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Kishtwar Himalaya, Indian Himalayan Regions

Brahma Peaks

Kishtwar Himalaya is described as a small sub range of the Himalaya Mountains, in the states of Himachal Pradesh and Jammu and Kashmir. The Kishtwar Himalayan range is of sharp rocks and ice peaks. However this particular range is not so well known as compared to other sub ranges of the Himalayas. The reason behind this is that its highest peak, Bharanzar (Sickle Moon) is only 6,574 metres in altitude. Nestling on the northeast bank of the Chenab River between Kashmir to the north and Chamba Lahul to the south, Kishtwar Himalayan range is defined as mountaineer’s playground. One of the best-known peaks of Kishtwar range is Brammah I, 6,416 metres (21,050 ft).

The first mountaineers to visit Kishtwar were three Austrians who, after making the first ascent of Mulkila in Lahul in the year 1939, were interned in India at the outbreak of war. Again eight years later in 1947, at the same time while waiting for their passages back home, Fritz Kolb, with his friends Ludwig Krenek and Fabian Geduldig, visited the Kishtwar range. From a base at Machail they explored the eastern approaches to ‘Sickle Moon’, the highest peak in the range. They also climbed two small peaks. However, their first attempt to cross the main Himalayan watershed failed. They continued up the Dharlang nala and crossed the remote Poat la into Zanskar, and returned to the Kishtwar side over the Umasi la. However, the area remained almost untouched for further eighteen years when Charles Clarke led two expeditions in 1965 and 1969. During his first visit (with the Cambridge University team) he explored the central glacier system and the Kiar nala and attempted Brammah I (6416 m). The year 1969 saw him return with a few British and Indian friends to explore the Brammah glacier and Kiar nala further. They made the first ascent of Crooked Finger (5630 m) lying on the ridge north of Flat Top (6100 m).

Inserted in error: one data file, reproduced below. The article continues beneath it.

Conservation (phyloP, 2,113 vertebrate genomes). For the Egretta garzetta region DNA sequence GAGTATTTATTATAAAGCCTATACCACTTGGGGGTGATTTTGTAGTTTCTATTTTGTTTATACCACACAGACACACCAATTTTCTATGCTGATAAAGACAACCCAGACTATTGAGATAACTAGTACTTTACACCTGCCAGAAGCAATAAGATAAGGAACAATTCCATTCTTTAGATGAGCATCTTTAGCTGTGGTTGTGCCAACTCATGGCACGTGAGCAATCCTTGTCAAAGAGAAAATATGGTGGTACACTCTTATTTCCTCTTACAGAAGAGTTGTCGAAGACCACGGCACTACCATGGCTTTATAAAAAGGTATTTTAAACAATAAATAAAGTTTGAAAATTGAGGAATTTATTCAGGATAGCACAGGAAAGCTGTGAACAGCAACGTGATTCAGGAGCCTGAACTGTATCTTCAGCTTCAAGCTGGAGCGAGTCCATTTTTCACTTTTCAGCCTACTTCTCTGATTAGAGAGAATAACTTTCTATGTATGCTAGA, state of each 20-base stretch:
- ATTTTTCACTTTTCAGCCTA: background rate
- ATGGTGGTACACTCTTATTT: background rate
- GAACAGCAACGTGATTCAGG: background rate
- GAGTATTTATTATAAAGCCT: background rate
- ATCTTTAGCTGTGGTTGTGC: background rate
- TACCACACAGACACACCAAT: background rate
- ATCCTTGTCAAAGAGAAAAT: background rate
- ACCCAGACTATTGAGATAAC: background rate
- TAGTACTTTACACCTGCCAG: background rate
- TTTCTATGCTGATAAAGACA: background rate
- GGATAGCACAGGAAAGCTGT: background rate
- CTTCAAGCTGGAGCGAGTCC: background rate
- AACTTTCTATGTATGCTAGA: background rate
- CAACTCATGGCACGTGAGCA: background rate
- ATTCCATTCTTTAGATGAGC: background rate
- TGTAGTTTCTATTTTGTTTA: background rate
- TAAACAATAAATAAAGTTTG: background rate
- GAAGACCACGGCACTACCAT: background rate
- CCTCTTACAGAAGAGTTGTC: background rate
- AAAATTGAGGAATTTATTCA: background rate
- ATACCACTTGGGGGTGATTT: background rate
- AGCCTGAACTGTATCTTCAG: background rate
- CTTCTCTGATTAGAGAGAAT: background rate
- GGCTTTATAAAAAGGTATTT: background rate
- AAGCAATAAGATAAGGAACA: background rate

In the year 1971, however, Charles Clarke returned once again with a British team for a serious attempt on Brammah I. Brammah I was first climbed by Nick Estcourt and Chris Bonington in the year 1973. It was again climbed by the British (A. Wheaton) in the year 1978 but two members were lost in the process. Rob Collister led a small British team to Brammah II (6425 m) in the year 1975, but failed to find a viable route. They however made an ascent of peak of 5685 metres. While the British were scouting around the Donali glacier and the Kijai nala, a Japanese team (K. Keira) made the first ascent of Brammah II from the Brammah glacier (and Nanth nala) on 15th September, 1975. The name was given much later and it is higher than Brammah I. Another Japanese expedition (F. Yuki) attempted Sickle Moon, before it finally allowed an Indian High-Altitude Warfare School expedition (Col D. N, Tanka) to make the first ascent. That was all in the year 1975.